Page 44 - CHSCA Fall-Winter Magazine 2020-2021
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team at Hand and served as a freshman and assistant coach for the Hand football team. Barron was head coach of the boys’ lacrosse team from 1991-1999 and ended up with an 86-83 record. While he continued to be an assistant football coach at Hand, in 2000 he moved on to become an assistant coach for the Branford boys’ lacrosse team. Barron won his only state title in 2003 as an assistant coach when the Hornets won the Division II state title (Brian Adkins was head coach at the time). Frank grew up and played football at East Haven High and coached freshman football at Hand for 20-plus years. For years Barron was the state liason with U.S. Lacrosse when it came to selecting Connecticut high school boys’ lacrosse All-Americans. He was also the long time master of ceremonies for the Connecticut High School Lacrosse Coaches Association All-State banquet.
JACK PHELAN passed away unex- pectedly on July 20, 2020. Jack was born on June 14, 1954 to Marian Ben- nett Phelan and Kenneth Phelan in Hartford. Jack loved his hometown, loved growing up on Oxford Street in the West End of the city with his family and loved Elizabeth Park, where he was able to run and play as children of the 1960’s were free to do.
Jack attended Saint Joseph’s Cathedral School in Hartford through the eighth grade, was a proud 1972 graduate of Northwest Catholic High School, and after a year at Saint Thomas More Prep School, Jack went on to Saint Francis University in Loretto, Pennsylvania where he enjoyed a stel- lar career on the basketball court. Upon graduation in 1977, Jack was drafted by both the NBA Golden State Warriors in the 6th round and by the NFL Pittsburgh Steelers, despite having played only one year of football in high school. Coaching was his first love. He was a natural and used his skills in all he did. After his brief stints in the NBA and NFL, Jack took a graduate assistant position at Niagara University, and then moved on to an assistant basketball coach position at Fairfield University. From there Jack was hired to come to the University of Hartford as head men’s basketball coach. Jack held that position from 1981-1992, during which time he led the team’s move from Division II to Division I. At one time, Jack was the youngest Division I coach in the country. Jack’s role for the past seventeen years was director of athletics at Farmington High School. He loved this posi- tion and made many meaningful and lasting friendships there. He loved the students in the high school and wanted them to experience the joy of sports that had enriched his entire life. Jack was a mentor to more people than could be counted. Colleagues and friends looked to him for career advice and college recommendations for their children. Jack knew everyone. Jack made everyone around him feel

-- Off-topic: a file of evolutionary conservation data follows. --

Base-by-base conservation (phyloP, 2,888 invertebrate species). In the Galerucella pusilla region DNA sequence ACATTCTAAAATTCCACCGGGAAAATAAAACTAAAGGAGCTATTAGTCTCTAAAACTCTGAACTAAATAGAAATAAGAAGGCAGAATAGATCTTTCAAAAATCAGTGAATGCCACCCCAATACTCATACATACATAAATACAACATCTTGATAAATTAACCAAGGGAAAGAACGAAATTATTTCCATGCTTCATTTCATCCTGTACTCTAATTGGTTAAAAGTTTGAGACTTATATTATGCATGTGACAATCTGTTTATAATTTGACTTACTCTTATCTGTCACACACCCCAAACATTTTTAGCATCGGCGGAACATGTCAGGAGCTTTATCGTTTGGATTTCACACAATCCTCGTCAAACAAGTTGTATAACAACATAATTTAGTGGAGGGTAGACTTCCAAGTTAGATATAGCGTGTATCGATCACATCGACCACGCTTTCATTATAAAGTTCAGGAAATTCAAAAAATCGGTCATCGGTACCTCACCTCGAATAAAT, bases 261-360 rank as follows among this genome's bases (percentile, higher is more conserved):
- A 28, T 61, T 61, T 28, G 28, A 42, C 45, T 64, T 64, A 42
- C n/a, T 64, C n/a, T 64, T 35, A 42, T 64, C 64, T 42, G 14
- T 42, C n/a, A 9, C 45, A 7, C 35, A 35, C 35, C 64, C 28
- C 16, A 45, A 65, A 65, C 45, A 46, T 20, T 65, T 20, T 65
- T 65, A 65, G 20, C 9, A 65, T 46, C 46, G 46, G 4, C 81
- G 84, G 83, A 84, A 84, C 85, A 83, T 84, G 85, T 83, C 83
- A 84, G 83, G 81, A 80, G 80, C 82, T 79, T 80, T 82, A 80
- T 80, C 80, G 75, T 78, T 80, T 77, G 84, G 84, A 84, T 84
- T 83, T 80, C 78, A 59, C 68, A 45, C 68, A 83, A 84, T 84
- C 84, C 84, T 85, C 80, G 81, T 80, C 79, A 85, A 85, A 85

important. He had a knack for names and remembrances from years past. His storytelling skills were second to none. Jack was inducted into the Northwest Catholic High School Athletic Hall of Fame. He was inducted into the University of Hartford’s Athletic Hall of Fame as a Trailblazer in 2009 and last summer he was inducted into the Saint Francis University Hall of Fame.
JUDY SAMAHA, a longtime coach, teacher, basketball official and athletic director at Sheehan High in Wallingford, died Wednesday at 75. Samaha coached softball at Lyman Hall in Wallingford, along with Sheehan and the University of New Haven. She began her teaching career in the Wallingford school sys- tem in 1971. Said current Sheehan AD
Chris Dailey: “Judy has left a lasting legacy on the Sheehan community. Anyone who knew her probably has a funny story about something she said or did that also captures how much she cared about the kids and the coaches. She was never at a loss for words and would always stand up for what she believed in. She was one of a kind. I am thankful that I got to know her and am honored to work in the posi- tion that she once held with such pride.” Samaha is credited with the creation of the popular powder puff game between Sheehan and Lyman Hall, which she started in 1972 when she was a physical education teacher at Sheehan “It’s the biggest spring event in the town, by leaps and bounds. She wanted something for females and she did it,” said Matt Altieri, who served as Sheehan’s baseball coach from 1995- 2019. “Judy was was women’s rights before women’s rights and she embodied that. Every female athlete who puts a Titan uniform on should say thanks and a prayer to Judy Samaha.” The Titans played crosstown rival Lyman Hall in that first game. That game is now called the Samaha Bowl and continues to draw huge crowds during Thanksgiving week.
RAY RAMELLI The Hamden com- munity and beyond is mourning the death of former longtime Sacred Heart Academy softball coach Ray Ramelli, who was also a retired firefighter. Ramelli died Monday night due to complications following surgery. He was 74. Ramelli helped start the Sacred Heart Academy soft- ball program and had three different
stints as head coach. He also coached at Sheehan. Ramelli’s last stint as Sacred Heart coach was from 2008-14. He guided the Sharks to their magical postseason run and the program’s lone state championship in 2011.
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